Right? They wear all the hats.
Chelsea Ford 8:37
They wear all the hats. Exactly. Unfortunately, at this point in time, maybe don't maybe do have some contractors that particularly in operation space, you know, with the preparing and packing or the cleaning. But I always encourage foodprenuers to just nominate the particular systems that they have in those functions so that they're clear; that there are separate areas in your business because we gravitate to the one that we love ordinarily, but the others get left behind. And then also on the preparations plan for the 12 months looking forward, I'd like you to nominate what your promotions are for each quarter, even if it's just high level at this point in time. So then you just have a really robust couple of pages of what your operations look like for this next year. And then that's coupled with your profit and loss statement. You know, the money coming in the money going out? Are you in profit or loss? And I think depending on what stage of business you're at, making a loss is not always a bad thing. It's just that as long as you know that you're making a loss.
I love these things so much because I think, I don't know about you but I work with a lot of people in Food Business Success who have never been an entrepreneur, they've never been in in this food space, and typically they're coming from kind of more traditional, you know, job, jobs, the workforce, or stay at home moms or retirees, and they've just never run a business. And, and, and seeing all of these, you know, the inner workings of what it takes. And I think a lot of people and you said this in one of the stages that, you know, you can't run a food business on passion alone. And so being able to have some systems and prompts because most people don't even know where to start with an operational plan. They need they need guidance for sure.
Chelsea Ford 10:44
Yeah, my answer is always going to be best practice. And I think it's the job of the foodprnuer to know that they're just putting their best foot forward, you know, it's not about doing it perfectly. It is progress, not perfection. But it is my job to give you the ideal formula. And then you do what you can at the time. You know, I think I'm very cognizant, and you and I have spoken about this Sari, the level of pressure that some people can put on themselves, and then that can be that can counteract, really their success. So I just want to give people the thread of best practice, and then, you know, you I like people just to start and then improve over time. You know, you can't you can't compare your starting out with someone's further down the line.
Right, right. Yeah, we're all on our own journey and every business is different. And especially in the food industry, I mean, products vary widely, and regulations vary widely and production. And so there's a lot of factors involved, and everybody is on their own journey, but you just have to start somewhere. So getting started. So that's the commercializing your product. And I know, you definitely provide some of these great tools. So then if we go on to the next stage around, this is your activate stage. And so you talk about increasing demand for your product or service. So can you tell us a little bit more about this stage?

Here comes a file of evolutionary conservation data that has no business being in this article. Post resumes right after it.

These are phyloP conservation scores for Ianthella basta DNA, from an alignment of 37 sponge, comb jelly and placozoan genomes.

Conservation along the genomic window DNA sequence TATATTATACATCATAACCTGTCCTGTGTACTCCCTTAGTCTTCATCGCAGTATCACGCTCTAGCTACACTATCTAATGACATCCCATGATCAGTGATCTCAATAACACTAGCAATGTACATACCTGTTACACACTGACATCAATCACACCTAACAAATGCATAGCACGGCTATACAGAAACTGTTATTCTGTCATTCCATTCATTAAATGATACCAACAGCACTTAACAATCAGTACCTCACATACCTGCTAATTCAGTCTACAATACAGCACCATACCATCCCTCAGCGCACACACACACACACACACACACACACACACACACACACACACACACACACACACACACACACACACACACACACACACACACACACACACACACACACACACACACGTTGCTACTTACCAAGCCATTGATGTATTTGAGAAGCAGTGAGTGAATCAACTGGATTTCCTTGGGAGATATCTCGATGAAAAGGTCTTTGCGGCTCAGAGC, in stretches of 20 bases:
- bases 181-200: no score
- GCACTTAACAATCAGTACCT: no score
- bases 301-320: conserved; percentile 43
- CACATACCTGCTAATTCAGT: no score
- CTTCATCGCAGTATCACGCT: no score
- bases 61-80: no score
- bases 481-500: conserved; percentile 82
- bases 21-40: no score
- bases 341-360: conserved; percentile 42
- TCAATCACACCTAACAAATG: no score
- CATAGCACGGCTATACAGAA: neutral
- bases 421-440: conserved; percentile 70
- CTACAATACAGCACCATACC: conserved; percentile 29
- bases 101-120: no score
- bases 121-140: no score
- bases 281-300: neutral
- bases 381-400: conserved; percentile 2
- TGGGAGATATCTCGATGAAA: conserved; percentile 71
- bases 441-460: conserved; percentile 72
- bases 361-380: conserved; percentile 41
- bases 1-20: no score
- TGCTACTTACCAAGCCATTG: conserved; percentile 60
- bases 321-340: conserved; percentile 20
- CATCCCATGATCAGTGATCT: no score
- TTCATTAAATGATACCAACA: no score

Unknown Speaker 12:32
Yeah, absolutely. So 41% of businesses began by women, and I appreciate your audience's men and women but my expertise is working with women. They do so to solve a problem that they have that's intrinsic to them, such as their own gluten intolerance, or their child's nut allergy, etc. But the key to a sustainable business is doing your market assessment to know that there's enough demand from people other than in your inner circle. So I always
Beyond your friends and family, right?
Chelsea Ford 13:21
You got it. So I encourage people to think bigger. And foodprenuers mostly start because they love their product. And that is only one third of the solution. We many people may have heard of that hedgehog concept, which was originally developed by Jim Collins, the management consultant, you know, and the three thirds are love what you do, do something that you're great at. And then the third one is, it needs to drive an economic engine, and that's relative, whether you're for profit, or profit for purpose with a social enterprise. At the end of the day, there's going to be money going back into the business. And this is what happens at the Activate stage is that I emphasize sales and marketing. And, you know, you've got to be able to create demand for your product, not just make a good product. You know, your product may taste fantastic if it is a product or you may deliver an awesome service, but the end of the day do people know about it? Who is actually taking responsibility to drive demand in your business? So you know, from a b2c or business to consumer perspective, I guess b2b and b2c are morphed a lot these days particularly with e commerce, but if I just keep it separate for the moment, you know, your business to consumer proposition is how are you driving awareness, interest, desire and ultimately ensuring that people buy your stuff? Taking action. Is that on your social media, you know, is it on your website? And then if you're b2b, and you're dealing with larger accounts, and you know, you're a CPG brand, and you're knocking on the door of grocers, then who's doing that? And that's what the activate stage is all about, because I see many forlorn foodprenuers, not making sales, but they don't have the systems in place. And unfortunately, often not the mindset, even that they've even considered, well, how am I actually pushing people through the buyers journey? You know, how are they finding out about me, and then moving through to actually being able to buy me? Who's responsible for that? And that's why I love my function eight with the business building blocks, because you get to see Well, yeah, okay, I'm really great at product development. But how am I generating sales? And, you know, with activate, it's around sales channels strategy, regardless of whether or not your direct to consumer or you're selling through a wholesaler, or using a sales agent, etc, etc.